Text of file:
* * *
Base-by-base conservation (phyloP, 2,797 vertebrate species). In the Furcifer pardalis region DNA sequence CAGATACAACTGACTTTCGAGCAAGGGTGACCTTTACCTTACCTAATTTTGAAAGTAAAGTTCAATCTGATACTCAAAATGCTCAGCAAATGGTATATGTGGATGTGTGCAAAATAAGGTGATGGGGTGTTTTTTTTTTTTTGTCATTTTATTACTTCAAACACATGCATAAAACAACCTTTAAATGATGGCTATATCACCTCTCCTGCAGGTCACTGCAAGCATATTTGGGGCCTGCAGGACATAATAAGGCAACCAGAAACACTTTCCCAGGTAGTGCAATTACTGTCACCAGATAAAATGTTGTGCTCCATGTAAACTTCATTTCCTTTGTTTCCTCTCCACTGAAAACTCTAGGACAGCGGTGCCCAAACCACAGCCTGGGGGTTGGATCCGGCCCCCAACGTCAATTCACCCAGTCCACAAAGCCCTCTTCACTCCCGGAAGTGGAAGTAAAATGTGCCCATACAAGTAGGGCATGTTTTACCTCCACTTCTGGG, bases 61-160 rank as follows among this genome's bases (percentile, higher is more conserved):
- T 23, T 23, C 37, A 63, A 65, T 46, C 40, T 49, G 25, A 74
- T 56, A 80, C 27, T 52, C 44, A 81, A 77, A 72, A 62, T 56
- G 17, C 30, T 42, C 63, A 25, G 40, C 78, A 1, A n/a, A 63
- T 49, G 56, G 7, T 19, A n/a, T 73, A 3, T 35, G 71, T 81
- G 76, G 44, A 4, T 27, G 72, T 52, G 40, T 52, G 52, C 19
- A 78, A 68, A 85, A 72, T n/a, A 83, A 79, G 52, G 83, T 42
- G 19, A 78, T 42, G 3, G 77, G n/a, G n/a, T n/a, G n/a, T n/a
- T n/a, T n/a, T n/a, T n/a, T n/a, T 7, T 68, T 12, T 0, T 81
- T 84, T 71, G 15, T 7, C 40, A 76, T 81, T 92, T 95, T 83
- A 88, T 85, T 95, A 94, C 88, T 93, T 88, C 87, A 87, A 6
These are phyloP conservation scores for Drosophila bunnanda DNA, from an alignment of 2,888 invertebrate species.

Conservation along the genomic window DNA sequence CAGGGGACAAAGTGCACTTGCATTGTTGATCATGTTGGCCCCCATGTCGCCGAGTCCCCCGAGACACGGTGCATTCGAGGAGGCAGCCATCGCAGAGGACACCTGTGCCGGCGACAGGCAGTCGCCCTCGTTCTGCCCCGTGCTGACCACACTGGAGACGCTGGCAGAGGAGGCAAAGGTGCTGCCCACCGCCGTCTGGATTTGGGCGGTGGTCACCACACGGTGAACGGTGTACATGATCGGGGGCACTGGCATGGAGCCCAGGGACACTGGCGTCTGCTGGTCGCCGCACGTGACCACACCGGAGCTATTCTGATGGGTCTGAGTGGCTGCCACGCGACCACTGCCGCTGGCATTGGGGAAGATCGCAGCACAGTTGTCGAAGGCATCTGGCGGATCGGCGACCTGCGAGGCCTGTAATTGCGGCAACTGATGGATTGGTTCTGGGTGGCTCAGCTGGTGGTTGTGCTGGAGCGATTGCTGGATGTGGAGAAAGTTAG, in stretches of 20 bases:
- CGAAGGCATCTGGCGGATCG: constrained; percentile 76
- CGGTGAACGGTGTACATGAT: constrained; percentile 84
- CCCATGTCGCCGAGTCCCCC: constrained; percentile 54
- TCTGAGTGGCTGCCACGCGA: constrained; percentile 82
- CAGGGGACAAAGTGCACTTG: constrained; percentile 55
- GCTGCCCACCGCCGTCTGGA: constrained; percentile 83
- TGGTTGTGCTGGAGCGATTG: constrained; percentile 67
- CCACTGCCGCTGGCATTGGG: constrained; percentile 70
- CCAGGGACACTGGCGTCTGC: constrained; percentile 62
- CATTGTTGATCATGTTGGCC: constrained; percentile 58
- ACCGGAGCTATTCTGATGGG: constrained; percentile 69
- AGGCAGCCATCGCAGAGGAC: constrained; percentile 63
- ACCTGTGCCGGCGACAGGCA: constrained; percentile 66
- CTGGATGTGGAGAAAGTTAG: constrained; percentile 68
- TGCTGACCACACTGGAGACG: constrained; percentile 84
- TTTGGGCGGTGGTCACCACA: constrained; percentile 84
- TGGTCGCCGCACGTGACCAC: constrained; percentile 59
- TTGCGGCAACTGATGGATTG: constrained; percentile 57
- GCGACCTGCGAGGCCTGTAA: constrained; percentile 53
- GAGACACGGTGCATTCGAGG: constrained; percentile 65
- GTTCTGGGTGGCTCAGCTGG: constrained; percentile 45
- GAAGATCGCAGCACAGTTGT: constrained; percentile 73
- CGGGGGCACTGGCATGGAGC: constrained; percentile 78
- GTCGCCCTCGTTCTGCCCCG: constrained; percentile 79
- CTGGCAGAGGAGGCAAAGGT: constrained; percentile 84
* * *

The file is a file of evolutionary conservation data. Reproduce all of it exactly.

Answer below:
Base-by-base conservation (phyloP, 2,797 vertebrate species). In the Furcifer pardalis region DNA sequence CAGATACAACTGACTTTCGAGCAAGGGTGACCTTTACCTTACCTAATTTTGAAAGTAAAGTTCAATCTGATACTCAAAATGCTCAGCAAATGGTATATGTGGATGTGTGCAAAATAAGGTGATGGGGTGTTTTTTTTTTTTTGTCATTTTATTACTTCAAACACATGCATAAAACAACCTTTAAATGATGGCTATATCACCTCTCCTGCAGGTCACTGCAAGCATATTTGGGGCCTGCAGGACATAATAAGGCAACCAGAAACACTTTCCCAGGTAGTGCAATTACTGTCACCAGATAAAATGTTGTGCTCCATGTAAACTTCATTTCCTTTGTTTCCTCTCCACTGAAAACTCTAGGACAGCGGTGCCCAAACCACAGCCTGGGGGTTGGATCCGGCCCCCAACGTCAATTCACCCAGTCCACAAAGCCCTCTTCACTCCCGGAAGTGGAAGTAAAATGTGCCCATACAAGTAGGGCATGTTTTACCTCCACTTCTGGG, bases 61-160 rank as follows among this genome's bases (percentile, higher is more conserved):
- T 23, T 23, C 37, A 63, A 65, T 46, C 40, T 49, G 25, A 74
- T 56, A 80, C 27, T 52, C 44, A 81, A 77, A 72, A 62, T 56
- G 17, C 30, T 42, C 63, A 25, G 40, C 78, A 1, A n/a, A 63
- T 49, G 56, G 7, T 19, A n/a, T 73, A 3, T 35, G 71, T 81
- G 76, G 44, A 4, T 27, G 72, T 52, G 40, T 52, G 52, C 19
- A 78, A 68, A 85, A 72, T n/a, A 83, A 79, G 52, G 83, T 42
- G 19, A 78, T 42, G 3, G 77, G n/a, G n/a, T n/a, G n/a, T n/a
- T n/a, T n/a, T n/a, T n/a, T n/a, T 7, T 68, T 12, T 0, T 81
- T 84, T 71, G 15, T 7, C 40, A 76, T 81, T 92, T 95, T 83
- A 88, T 85, T 95, A 94, C 88, T 93, T 88, C 87, A 87, A 6
These are phyloP conservation scores for Drosophila bunnanda DNA, from an alignment of 2,888 invertebrate species.

Conservation along the genomic window DNA sequence CAGGGGACAAAGTGCACTTGCATTGTTGATCATGTTGGCCCCCATGTCGCCGAGTCCCCCGAGACACGGTGCATTCGAGGAGGCAGCCATCGCAGAGGACACCTGTGCCGGCGACAGGCAGTCGCCCTCGTTCTGCCCCGTGCTGACCACACTGGAGACGCTGGCAGAGGAGGCAAAGGTGCTGCCCACCGCCGTCTGGATTTGGGCGGTGGTCACCACACGGTGAACGGTGTACATGATCGGGGGCACTGGCATGGAGCCCAGGGACACTGGCGTCTGCTGGTCGCCGCACGTGACCACACCGGAGCTATTCTGATGGGTCTGAGTGGCTGCCACGCGACCACTGCCGCTGGCATTGGGGAAGATCGCAGCACAGTTGTCGAAGGCATCTGGCGGATCGGCGACCTGCGAGGCCTGTAATTGCGGCAACTGATGGATTGGTTCTGGGTGGCTCAGCTGGTGGTTGTGCTGGAGCGATTGCTGGATGTGGAGAAAGTTAG, in stretches of 20 bases:
- CGAAGGCATCTGGCGGATCG: constrained; percentile 76
- CGGTGAACGGTGTACATGAT: constrained; percentile 84
- CCCATGTCGCCGAGTCCCCC: constrained; percentile 54
- TCTGAGTGGCTGCCACGCGA: constrained; percentile 82
- CAGGGGACAAAGTGCACTTG: constrained; percentile 55
- GCTGCCCACCGCCGTCTGGA: constrained; percentile 83
- TGGTTGTGCTGGAGCGATTG: constrained; percentile 67
- CCACTGCCGCTGGCATTGGG: constrained; percentile 70
- CCAGGGACACTGGCGTCTGC: constrained; percentile 62
- CATTGTTGATCATGTTGGCC: constrained; percentile 58
- ACCGGAGCTATTCTGATGGG: constrained; percentile 69
- AGGCAGCCATCGCAGAGGAC: constrained; percentile 63
- ACCTGTGCCGGCGACAGGCA: constrained; percentile 66
- CTGGATGTGGAGAAAGTTAG: constrained; percentile 68
- TGCTGACCACACTGGAGACG: constrained; percentile 84
- TTTGGGCGGTGGTCACCACA: constrained; percentile 84
- TGGTCGCCGCACGTGACCAC: constrained; percentile 59
- TTGCGGCAACTGATGGATTG: constrained; percentile 57
- GCGACCTGCGAGGCCTGTAA: constrained; percentile 53
- GAGACACGGTGCATTCGAGG: constrained; percentile 65
- GTTCTGGGTGGCTCAGCTGG: constrained; percentile 45
- GAAGATCGCAGCACAGTTGT: constrained; percentile 73
- CGGGGGCACTGGCATGGAGC: constrained; percentile 78
- GTCGCCCTCGTTCTGCCCCG: constrained; percentile 79
- CTGGCAGAGGAGGCAAAGGT: constrained; percentile 84